How Jeremy Hammond was set up to take the fall on Stratfor

“Sealed court documents obtained by the Daily Dot and Motherboard, however, reveal that the attack was instigated and orchestrated not by Hammond, but by an informant, with the full knowledge of the Federal Bureau of Investigation (FBI).

In addition to directly facilitating the breach, the FBI left Stratfor and its customers—which included defense contractors, police chiefs, and National Security Agencyemployees—vulnerable to future attacks and fraud, and it requested knowledge of the data theft to be withheld from affected customers. This decision would ultimately allow for millions of dollars in damages.

The documents also confirm the integral role of a shadowy hacker, operating under the handle “Hyrriiya,” who provided key access for the now-infamous attack.”

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The FBI’s official version of the Stratfor hack, as reported by the New York Times, is that the bureau was made aware of the breach on Dec. 6, 2011, after hackers were already “knee-deep” in confidential files. The FBI claims Hammond informed hacker-turned-informant Hector Xavier Monsegur—also known by the online alias Sabu—of the vulnerability at Stratfor. In turn, the FBI immediately notified the intelligence company, though at that point it was already “too late.”

During his trial, Hammond claimed that the roles were actually reversed: It was Monsegur—released last week on time served—who first introduced him to an anonymous hacker, now known as Hyrriiya, who “supplied download links to the full credit card database as well as the initial vulnerability access point to Stratfor’s systems.”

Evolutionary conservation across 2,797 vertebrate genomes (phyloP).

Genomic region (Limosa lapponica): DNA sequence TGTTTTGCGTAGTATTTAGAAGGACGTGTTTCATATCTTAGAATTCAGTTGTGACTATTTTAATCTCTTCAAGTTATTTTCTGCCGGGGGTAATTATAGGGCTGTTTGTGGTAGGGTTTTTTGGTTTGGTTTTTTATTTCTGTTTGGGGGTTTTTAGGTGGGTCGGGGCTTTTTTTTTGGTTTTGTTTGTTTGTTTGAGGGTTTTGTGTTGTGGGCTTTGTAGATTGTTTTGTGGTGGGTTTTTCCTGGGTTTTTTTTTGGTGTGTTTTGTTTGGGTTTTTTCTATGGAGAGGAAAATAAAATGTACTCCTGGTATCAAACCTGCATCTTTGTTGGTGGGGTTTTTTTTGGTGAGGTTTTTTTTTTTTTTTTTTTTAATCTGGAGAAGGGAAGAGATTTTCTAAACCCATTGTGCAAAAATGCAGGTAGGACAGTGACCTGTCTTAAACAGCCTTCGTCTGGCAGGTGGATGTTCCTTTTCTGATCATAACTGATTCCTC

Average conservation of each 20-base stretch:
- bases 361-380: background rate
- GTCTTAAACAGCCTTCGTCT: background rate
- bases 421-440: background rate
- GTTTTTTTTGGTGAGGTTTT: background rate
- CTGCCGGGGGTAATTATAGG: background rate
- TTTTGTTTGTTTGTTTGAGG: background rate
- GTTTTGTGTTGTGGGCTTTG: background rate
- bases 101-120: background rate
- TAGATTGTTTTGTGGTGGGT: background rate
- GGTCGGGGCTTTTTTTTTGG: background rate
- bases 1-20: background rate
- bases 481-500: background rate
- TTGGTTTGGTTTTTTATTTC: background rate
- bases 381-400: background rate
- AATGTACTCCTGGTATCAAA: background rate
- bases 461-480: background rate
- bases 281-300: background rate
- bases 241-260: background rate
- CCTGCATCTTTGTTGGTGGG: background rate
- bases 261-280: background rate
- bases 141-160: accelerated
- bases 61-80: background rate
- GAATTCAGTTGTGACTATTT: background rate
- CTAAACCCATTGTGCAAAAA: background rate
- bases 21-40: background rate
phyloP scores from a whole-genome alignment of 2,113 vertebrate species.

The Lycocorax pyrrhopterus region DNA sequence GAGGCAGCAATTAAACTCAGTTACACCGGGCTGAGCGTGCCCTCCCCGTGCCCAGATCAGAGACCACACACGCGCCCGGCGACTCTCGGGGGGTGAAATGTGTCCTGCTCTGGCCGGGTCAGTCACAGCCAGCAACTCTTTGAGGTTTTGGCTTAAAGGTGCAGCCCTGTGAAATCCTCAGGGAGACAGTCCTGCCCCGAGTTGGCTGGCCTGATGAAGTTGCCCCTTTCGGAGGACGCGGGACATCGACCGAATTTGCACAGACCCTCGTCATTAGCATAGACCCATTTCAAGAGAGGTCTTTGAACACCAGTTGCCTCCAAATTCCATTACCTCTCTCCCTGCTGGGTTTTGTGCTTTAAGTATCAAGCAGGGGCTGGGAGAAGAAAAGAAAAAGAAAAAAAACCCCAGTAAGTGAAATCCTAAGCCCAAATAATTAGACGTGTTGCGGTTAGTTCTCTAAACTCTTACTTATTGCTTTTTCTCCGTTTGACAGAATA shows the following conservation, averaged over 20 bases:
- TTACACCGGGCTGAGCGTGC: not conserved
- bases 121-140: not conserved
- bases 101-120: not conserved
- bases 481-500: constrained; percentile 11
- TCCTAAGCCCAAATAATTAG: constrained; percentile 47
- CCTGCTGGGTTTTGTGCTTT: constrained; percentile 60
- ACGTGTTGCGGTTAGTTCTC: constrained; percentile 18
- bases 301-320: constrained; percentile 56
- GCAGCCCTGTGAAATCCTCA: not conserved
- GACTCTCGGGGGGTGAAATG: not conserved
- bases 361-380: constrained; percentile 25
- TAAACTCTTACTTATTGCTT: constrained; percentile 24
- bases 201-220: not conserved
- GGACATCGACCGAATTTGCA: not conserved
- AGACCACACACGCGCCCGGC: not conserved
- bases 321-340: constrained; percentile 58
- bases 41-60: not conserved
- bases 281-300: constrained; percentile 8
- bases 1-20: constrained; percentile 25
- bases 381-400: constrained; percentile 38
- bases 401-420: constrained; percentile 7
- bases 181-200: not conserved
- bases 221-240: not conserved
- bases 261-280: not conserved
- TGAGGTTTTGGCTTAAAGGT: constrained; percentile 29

“I had never even heard of Stratfor until Sabu brought it to my attention,” Hammond said.

His statement echoed a May 2012 letter ostensibly written by Hyrriiya and provided to Hammond’s legal defense team. “I am stating and admitting, AS FACT, that I was the person who hacked Stratfor,” wrote Hyrriiya, a skilled hacker, who’s known primarily for his involvement in hacks of Syrian government websites for Anonymous, two months after Hammond was charged.

Previously, however, no public records have substantiated Hammond’s and Hyrriiya’s claims.

New information, obtained by the Daily Dot and Motherboard in April, not only affirms Hammond’s version of events, but also longstanding accusations that federal investigators allowed an informant to repeatedly break computer-crime laws while in pursuit of Hammond and other Anonymous figures. Further, contrary to its prior statements, the FBI, through its surveillance of Monsegur, was aware of a security breach in the network of the private intelligence company well before it was “too late.”